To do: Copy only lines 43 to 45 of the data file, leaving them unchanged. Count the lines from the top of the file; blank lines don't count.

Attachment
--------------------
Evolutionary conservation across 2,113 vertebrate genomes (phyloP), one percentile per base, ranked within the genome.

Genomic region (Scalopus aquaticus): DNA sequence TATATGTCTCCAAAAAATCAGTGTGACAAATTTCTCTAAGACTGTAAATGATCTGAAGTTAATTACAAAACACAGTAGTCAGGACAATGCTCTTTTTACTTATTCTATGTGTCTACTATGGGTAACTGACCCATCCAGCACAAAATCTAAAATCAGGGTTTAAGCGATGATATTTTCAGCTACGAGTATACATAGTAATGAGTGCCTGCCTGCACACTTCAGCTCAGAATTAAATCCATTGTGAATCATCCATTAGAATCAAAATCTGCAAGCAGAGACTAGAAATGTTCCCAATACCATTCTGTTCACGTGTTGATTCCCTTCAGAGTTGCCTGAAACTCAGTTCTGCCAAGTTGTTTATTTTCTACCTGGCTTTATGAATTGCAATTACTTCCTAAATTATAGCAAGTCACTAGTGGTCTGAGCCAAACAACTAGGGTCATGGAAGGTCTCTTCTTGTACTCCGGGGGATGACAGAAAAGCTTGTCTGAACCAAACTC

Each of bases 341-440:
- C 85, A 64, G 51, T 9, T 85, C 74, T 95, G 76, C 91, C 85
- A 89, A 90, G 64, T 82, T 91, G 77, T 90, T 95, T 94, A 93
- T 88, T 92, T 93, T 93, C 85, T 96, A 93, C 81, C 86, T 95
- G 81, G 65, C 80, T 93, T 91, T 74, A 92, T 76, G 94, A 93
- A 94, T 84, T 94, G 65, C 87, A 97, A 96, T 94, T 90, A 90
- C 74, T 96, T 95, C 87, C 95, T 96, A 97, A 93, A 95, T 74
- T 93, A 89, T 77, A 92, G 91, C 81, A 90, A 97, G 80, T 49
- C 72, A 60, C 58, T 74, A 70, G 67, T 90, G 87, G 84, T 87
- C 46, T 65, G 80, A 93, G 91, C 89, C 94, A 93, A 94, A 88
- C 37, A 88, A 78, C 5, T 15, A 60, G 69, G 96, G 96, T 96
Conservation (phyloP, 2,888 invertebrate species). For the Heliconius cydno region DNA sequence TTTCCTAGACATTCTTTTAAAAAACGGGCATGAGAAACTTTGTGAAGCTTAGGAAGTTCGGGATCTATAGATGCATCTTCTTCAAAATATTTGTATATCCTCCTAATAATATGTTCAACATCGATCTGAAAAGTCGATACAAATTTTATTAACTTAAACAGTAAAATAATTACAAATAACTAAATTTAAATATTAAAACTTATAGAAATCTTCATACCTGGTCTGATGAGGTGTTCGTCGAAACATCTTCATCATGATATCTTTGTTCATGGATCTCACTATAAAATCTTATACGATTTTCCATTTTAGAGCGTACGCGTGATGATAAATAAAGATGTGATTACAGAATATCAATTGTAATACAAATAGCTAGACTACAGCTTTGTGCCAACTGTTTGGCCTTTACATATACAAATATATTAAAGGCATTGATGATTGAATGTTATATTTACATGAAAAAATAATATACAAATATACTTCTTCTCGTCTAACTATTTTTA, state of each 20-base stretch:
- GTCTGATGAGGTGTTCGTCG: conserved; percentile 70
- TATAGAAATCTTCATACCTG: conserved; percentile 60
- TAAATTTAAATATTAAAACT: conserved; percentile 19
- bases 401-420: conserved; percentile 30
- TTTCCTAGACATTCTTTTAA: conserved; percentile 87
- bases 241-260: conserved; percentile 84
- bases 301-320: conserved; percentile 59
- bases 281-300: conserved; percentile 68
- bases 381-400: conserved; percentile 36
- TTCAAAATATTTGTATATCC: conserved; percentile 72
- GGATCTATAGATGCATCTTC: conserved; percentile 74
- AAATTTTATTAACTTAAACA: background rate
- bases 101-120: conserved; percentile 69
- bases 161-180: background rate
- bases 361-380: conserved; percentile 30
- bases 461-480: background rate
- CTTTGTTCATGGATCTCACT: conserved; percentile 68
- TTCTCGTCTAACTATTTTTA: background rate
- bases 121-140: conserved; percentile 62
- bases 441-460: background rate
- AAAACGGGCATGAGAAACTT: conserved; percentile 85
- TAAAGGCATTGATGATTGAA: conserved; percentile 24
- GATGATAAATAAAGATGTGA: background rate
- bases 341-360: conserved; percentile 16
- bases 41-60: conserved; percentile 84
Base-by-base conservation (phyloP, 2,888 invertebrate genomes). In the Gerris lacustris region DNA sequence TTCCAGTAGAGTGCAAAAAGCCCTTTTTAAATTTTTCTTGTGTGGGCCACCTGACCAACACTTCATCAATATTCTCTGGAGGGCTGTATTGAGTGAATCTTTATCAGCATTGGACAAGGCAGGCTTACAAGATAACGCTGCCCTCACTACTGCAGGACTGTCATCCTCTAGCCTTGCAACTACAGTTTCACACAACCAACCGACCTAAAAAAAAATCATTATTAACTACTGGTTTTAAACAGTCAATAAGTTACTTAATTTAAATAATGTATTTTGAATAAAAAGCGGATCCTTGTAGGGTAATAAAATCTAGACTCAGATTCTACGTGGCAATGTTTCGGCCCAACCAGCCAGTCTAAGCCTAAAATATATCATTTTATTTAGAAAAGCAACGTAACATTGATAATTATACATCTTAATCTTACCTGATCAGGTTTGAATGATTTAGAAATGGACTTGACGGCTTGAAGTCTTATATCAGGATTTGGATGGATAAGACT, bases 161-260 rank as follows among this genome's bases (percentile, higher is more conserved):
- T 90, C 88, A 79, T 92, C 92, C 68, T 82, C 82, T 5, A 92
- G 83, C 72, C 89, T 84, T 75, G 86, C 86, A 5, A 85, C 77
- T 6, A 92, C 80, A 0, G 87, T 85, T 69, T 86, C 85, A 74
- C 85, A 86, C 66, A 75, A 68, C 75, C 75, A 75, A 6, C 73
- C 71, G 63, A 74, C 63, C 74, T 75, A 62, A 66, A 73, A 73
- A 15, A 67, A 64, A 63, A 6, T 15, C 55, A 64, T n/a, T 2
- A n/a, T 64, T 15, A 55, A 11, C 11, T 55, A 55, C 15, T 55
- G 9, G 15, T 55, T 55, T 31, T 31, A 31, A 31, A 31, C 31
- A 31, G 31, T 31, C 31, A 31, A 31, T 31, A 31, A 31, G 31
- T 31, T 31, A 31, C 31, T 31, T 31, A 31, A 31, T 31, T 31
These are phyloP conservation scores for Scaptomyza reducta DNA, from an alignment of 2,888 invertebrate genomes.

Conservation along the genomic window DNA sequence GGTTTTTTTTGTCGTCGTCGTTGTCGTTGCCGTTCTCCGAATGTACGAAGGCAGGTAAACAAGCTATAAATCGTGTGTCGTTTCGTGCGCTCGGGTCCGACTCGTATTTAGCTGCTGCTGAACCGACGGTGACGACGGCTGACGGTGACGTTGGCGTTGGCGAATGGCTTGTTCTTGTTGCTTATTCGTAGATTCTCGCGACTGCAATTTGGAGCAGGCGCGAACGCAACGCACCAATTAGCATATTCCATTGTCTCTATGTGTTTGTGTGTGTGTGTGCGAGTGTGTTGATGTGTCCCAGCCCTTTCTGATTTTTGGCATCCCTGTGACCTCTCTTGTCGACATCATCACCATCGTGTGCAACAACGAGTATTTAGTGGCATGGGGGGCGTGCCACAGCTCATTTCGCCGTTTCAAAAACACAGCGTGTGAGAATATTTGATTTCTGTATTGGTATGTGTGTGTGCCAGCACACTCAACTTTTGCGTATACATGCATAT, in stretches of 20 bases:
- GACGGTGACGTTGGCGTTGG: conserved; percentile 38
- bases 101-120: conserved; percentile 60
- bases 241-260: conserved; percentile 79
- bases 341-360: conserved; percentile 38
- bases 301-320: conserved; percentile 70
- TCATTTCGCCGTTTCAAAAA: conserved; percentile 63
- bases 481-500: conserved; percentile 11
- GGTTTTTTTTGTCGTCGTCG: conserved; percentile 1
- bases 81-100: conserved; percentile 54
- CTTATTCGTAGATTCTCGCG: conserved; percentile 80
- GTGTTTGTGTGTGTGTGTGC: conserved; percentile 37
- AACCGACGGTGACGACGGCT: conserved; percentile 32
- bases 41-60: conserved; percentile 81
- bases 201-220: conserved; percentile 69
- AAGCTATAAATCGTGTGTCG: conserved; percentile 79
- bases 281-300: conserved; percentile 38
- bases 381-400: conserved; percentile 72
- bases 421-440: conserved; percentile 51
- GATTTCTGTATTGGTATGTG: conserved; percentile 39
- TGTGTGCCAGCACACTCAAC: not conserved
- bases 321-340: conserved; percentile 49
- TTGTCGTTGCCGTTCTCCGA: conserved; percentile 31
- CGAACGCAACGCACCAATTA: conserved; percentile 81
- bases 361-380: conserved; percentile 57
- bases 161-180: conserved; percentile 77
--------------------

- T 6, A 92, C 80, A 0, G 87, T 85, T 69, T 86, C 85, A 74
- C 85, A 86, C 66, A 75, A 68, C 75, C 75, A 75, A 6, C 73
- C 71, G 63, A 74, C 63, C 74, T 75, A 62, A 66, A 73, A 73